Coming from Illinois, I always heard that corn should be knee-high by the Fourth of July. Most experts will tell you that you should start your tomatoes indoors and put them out in the garden after the last frost, and that you should plan your mid-season plantings so they have time to mature before the first frost. Well, we don't get much frost in Baja. Forget all that because in Todos Santos, on the Tropic of Cancer, we can grow year-round. However, I do find its best to avoid growing in the summer because there are way less pests in the winter! It is great for organic growing if half your pests just don't show up during your growing season.
So, we are coming off of our resting season and getting ready to start for fall, winter, and spring growing. That's an 8 month growing season! If you are a home gardener, the absolute best time to start is January because there are less pests and the days consistently get longer. For example, if your tomato plant is ready to flower come December, it will feel the shortening days and go dormant. The plant will hibernate for about a month and then finish its life-cycle when the days start to lengthen in January. During that month, it's still susceptible to damage from pests. I'm still experimenting with this. This year I'm hoping to have mature tomatoes fruiting by December 1, and babies that will start to flower in January so that we don't miss any harvests. Have any of you noticed this or found a good way to time your plantings around the solstice?
We start our season now so we can satisfy our clients come November. They would love for us to start earlier, but lettuce (our primary product) doesn't germinate well at temperatures higher than 84 degrees Fahrenheit. Many plants, like tomatoes, germinate better in the heat, but they take longer to mature. That allows us to time our plantings so that everything will be ready come November.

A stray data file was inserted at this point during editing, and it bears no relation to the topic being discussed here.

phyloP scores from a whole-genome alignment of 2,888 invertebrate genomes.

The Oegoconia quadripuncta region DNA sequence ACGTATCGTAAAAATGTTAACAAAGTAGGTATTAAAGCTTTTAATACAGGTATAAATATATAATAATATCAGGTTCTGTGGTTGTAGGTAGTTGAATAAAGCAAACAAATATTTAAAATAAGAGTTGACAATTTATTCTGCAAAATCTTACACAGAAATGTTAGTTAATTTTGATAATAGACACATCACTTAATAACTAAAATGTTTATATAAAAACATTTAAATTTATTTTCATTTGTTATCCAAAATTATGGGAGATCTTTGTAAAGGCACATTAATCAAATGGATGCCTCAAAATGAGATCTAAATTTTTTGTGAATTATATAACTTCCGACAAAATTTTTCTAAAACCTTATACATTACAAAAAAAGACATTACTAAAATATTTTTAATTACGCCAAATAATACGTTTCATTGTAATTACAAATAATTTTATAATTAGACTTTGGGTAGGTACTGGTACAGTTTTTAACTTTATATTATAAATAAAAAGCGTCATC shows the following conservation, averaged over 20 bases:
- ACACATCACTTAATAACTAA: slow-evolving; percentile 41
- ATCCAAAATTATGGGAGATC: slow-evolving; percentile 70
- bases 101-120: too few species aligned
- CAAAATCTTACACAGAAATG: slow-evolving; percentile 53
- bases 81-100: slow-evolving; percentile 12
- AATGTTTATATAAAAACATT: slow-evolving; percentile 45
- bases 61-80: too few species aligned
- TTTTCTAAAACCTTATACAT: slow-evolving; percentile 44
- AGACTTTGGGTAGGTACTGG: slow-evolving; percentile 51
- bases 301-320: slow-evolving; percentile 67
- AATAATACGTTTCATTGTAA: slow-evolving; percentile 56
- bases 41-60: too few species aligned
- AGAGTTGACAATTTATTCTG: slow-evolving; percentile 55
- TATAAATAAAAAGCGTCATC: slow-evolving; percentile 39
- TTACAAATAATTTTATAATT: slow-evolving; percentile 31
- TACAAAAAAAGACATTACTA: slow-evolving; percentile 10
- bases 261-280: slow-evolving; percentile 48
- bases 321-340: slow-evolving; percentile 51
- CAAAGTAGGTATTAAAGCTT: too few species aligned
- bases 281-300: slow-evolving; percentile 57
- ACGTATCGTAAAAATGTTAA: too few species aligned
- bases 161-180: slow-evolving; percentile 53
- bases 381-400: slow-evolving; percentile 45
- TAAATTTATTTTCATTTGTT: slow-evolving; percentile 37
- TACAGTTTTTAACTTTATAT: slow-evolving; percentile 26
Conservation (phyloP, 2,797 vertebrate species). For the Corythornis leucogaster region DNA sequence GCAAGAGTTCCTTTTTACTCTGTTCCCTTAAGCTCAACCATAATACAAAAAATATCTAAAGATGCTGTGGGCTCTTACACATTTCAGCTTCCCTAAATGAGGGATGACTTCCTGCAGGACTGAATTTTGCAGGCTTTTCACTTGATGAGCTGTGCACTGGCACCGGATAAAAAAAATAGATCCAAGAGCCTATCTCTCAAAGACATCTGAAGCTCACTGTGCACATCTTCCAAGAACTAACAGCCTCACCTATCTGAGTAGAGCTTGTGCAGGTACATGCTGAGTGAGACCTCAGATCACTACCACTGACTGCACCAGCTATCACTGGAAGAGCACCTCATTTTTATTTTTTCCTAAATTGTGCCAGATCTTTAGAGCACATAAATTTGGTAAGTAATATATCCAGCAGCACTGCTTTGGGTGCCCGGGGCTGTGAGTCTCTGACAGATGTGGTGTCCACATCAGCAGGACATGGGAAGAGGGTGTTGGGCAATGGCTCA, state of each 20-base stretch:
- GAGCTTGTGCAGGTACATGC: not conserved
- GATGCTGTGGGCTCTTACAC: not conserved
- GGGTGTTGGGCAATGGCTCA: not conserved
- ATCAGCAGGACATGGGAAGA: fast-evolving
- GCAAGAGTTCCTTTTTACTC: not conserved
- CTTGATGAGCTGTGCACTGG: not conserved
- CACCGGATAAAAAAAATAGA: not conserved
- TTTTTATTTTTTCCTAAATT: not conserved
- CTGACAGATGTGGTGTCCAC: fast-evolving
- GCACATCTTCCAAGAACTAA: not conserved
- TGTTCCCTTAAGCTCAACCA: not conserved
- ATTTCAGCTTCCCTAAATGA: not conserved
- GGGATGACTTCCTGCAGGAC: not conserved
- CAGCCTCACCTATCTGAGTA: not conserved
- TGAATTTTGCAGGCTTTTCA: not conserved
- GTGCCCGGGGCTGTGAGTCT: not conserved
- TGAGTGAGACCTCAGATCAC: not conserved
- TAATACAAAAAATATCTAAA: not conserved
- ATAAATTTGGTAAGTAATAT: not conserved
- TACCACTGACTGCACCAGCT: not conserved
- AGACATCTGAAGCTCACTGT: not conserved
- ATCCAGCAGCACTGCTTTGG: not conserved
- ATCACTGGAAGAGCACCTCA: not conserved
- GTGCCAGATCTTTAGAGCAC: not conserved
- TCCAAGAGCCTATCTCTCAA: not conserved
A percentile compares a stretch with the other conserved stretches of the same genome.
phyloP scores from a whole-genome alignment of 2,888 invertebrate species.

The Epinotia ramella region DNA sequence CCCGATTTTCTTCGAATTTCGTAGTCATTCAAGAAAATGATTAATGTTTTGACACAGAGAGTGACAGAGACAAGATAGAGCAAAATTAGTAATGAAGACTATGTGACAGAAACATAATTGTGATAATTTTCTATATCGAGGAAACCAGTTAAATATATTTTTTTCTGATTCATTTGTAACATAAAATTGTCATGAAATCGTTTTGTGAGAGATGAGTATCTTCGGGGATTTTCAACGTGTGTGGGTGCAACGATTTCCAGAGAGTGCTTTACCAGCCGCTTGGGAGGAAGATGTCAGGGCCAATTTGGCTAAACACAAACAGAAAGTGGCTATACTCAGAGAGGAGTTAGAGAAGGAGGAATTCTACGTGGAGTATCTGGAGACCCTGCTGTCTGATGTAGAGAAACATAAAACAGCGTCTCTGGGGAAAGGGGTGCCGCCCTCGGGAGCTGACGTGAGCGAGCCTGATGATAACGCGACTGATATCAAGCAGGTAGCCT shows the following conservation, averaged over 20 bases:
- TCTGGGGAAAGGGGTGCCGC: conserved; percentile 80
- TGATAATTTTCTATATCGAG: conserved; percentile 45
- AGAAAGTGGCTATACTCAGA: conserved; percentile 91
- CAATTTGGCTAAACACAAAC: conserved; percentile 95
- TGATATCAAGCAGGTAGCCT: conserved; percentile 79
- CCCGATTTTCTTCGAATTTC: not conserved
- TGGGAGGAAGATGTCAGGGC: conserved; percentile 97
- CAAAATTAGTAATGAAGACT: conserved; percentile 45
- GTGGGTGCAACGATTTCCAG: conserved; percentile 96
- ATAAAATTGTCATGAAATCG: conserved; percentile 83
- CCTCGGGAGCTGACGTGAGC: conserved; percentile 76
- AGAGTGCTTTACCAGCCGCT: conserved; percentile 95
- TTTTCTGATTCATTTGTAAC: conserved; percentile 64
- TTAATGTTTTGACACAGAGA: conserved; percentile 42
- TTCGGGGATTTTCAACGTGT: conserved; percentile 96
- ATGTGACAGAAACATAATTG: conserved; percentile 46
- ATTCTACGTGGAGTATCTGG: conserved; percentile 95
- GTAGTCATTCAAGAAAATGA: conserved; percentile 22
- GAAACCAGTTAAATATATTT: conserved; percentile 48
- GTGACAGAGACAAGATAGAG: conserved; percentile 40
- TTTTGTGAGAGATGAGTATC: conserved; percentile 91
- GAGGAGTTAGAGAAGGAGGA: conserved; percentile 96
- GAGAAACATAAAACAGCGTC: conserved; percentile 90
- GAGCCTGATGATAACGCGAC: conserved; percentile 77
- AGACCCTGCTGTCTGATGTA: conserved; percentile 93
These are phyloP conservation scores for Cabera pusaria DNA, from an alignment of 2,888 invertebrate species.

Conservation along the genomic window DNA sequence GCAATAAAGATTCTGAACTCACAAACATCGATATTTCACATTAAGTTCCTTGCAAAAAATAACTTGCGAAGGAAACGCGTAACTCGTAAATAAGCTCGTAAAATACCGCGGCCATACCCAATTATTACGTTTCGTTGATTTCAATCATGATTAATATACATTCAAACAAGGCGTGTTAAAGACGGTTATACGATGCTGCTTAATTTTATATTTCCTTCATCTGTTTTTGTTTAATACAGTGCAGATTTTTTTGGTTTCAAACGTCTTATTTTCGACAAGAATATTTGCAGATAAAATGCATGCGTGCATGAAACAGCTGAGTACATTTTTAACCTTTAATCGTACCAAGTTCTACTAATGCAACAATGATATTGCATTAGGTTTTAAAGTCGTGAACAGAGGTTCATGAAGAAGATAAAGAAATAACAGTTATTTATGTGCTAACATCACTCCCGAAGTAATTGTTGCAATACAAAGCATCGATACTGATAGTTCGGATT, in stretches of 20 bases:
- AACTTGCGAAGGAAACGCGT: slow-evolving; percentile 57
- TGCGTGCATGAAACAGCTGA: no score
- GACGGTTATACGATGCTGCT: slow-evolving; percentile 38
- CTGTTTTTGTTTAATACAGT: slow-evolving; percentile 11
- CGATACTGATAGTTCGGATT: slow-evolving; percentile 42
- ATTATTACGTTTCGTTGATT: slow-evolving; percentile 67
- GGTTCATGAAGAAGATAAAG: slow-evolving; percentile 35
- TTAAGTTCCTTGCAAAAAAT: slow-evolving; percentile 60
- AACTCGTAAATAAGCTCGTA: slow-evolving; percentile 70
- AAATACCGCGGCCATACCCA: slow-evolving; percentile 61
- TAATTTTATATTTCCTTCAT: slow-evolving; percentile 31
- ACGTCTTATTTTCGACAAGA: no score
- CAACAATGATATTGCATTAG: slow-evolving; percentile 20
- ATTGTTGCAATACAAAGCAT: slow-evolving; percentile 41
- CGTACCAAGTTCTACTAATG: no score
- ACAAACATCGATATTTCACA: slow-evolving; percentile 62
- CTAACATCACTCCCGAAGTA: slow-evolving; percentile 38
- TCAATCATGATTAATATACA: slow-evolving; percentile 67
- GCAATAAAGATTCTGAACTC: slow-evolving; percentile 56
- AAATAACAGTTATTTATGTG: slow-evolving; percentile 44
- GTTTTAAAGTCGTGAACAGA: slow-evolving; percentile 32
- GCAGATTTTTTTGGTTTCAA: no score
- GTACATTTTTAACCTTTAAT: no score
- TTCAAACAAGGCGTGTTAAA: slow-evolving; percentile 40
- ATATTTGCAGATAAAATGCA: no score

Here's a list of heat-loving plants: good until about 95 degrees F Beans Beets Cabbage Carrots Cauliflower (best at 86 degrees F) Celery (surprisingly good to 100!) Chard Corn Cucumbers Eggplant Fennel Kale Leeks Melons Okra Onions Peppers Pumpkins Radish Summer and winter squash Tomatoes (to about 92 degrees)
That said, there are lots of cucurbit-loving pests right now. If you hold off to plant melons and cucumbers until January it will make your life a lot easier! There are also lots of beautiful little white and yellow butterflies. These will lay tiny yellow eggs on the underside of your leafy greens. they are fun to discover and watch develop, and even more fun to squish. Kids are good squishers as well, though you may have to explain the circle of life to them to get them to do it. If you don't get to the eggs, they will hatch into tiny worms which get bigger really fast! Get squishing. Left on their own they can devour a bed of lettuce in days. But don't worry, once the weather cools off you won't find many caterpillars in your garden.
Wait to plant these: they prefer to germinate around 75 degrees: Arugula Asian greens Cress Broccoli Radicchio Lettuce Spinach